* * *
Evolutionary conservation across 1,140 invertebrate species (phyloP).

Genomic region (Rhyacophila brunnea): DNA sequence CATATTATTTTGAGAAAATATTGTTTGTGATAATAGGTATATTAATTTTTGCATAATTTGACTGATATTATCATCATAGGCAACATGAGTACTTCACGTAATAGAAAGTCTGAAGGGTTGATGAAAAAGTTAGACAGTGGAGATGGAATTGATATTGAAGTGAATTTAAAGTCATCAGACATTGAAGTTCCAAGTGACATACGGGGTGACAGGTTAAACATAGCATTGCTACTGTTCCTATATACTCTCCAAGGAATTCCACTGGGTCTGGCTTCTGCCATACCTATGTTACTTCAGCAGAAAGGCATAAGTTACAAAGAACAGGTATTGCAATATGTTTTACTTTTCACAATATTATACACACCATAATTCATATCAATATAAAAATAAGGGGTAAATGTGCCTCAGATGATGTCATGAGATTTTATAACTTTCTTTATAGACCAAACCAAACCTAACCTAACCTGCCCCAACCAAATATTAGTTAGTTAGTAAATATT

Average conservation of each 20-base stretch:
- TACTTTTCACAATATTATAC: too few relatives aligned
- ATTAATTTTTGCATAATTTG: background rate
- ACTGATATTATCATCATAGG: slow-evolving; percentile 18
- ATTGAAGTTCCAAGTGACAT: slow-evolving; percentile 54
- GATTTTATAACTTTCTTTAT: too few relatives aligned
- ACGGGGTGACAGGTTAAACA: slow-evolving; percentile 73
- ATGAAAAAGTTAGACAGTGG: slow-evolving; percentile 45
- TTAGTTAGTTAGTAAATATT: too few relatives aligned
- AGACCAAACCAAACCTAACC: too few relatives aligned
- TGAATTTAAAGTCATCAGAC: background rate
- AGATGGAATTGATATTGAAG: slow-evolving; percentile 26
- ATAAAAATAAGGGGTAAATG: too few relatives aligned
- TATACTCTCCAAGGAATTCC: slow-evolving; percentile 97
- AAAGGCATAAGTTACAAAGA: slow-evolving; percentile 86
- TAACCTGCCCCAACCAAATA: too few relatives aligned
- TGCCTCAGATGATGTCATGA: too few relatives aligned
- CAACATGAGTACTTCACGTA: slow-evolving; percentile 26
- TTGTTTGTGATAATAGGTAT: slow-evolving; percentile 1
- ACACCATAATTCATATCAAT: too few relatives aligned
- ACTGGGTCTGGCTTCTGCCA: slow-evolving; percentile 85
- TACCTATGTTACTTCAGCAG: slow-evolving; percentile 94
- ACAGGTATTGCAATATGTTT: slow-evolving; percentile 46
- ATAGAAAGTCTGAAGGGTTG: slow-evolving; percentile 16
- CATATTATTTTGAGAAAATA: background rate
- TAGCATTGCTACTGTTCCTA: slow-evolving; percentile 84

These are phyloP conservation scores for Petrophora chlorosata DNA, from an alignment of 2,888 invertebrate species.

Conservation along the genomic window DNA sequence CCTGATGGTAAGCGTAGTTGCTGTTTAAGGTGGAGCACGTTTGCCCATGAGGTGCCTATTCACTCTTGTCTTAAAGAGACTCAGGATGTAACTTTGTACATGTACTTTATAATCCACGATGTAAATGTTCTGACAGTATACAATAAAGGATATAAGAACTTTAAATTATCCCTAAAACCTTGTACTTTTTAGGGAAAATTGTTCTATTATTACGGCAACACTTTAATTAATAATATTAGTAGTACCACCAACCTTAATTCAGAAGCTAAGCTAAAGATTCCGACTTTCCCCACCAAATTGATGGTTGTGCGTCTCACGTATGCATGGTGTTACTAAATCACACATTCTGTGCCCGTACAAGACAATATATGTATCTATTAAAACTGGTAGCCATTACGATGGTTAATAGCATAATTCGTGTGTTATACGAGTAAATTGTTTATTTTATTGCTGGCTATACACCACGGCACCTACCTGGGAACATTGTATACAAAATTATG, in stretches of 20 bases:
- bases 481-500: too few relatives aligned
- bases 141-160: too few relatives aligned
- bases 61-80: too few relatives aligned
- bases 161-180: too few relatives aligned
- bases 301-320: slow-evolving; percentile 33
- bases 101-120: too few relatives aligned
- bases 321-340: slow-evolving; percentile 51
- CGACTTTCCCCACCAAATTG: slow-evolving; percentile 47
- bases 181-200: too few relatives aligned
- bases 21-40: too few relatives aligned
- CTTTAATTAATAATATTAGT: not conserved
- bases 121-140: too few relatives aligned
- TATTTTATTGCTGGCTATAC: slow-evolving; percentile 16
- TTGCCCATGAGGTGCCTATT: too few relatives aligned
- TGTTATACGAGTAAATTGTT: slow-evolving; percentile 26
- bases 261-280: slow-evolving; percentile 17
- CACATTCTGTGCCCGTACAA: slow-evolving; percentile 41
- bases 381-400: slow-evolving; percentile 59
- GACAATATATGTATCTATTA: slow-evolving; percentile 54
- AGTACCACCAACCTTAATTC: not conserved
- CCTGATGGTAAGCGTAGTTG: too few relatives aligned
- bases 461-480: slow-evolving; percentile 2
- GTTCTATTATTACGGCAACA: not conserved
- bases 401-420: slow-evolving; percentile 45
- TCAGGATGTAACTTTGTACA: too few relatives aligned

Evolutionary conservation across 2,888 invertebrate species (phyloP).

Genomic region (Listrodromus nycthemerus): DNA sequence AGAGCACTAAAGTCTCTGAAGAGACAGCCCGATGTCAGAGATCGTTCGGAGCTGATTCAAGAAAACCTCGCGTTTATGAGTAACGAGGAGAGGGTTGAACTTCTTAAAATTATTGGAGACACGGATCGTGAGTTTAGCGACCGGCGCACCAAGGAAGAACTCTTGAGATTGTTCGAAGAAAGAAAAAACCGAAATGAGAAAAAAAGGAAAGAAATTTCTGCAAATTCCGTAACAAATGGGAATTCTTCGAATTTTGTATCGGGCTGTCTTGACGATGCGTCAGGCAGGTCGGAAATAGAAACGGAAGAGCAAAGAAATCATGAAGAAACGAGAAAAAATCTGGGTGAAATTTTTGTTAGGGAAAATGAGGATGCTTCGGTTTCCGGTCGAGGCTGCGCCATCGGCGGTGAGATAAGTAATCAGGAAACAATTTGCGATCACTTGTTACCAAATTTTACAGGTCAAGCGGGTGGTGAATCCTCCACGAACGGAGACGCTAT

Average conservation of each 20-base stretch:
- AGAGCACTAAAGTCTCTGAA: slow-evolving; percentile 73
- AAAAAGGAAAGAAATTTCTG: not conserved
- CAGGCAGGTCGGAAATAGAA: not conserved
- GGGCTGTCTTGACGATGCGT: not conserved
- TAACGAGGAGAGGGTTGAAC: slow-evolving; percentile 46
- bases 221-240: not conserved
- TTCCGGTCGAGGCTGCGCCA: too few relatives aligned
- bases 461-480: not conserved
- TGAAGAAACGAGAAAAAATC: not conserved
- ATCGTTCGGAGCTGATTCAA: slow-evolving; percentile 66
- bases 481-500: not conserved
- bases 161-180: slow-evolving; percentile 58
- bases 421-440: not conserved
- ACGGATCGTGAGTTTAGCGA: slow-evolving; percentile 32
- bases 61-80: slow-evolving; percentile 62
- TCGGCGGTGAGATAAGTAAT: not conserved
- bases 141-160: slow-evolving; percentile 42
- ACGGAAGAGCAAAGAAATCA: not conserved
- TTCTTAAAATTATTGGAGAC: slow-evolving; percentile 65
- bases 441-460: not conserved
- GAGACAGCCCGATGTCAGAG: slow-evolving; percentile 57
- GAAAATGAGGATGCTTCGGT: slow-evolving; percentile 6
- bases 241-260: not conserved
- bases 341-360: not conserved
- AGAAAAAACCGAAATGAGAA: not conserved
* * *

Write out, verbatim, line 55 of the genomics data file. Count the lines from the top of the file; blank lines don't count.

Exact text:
- TCAGGATGTAACTTTGTACA: too few relatives aligned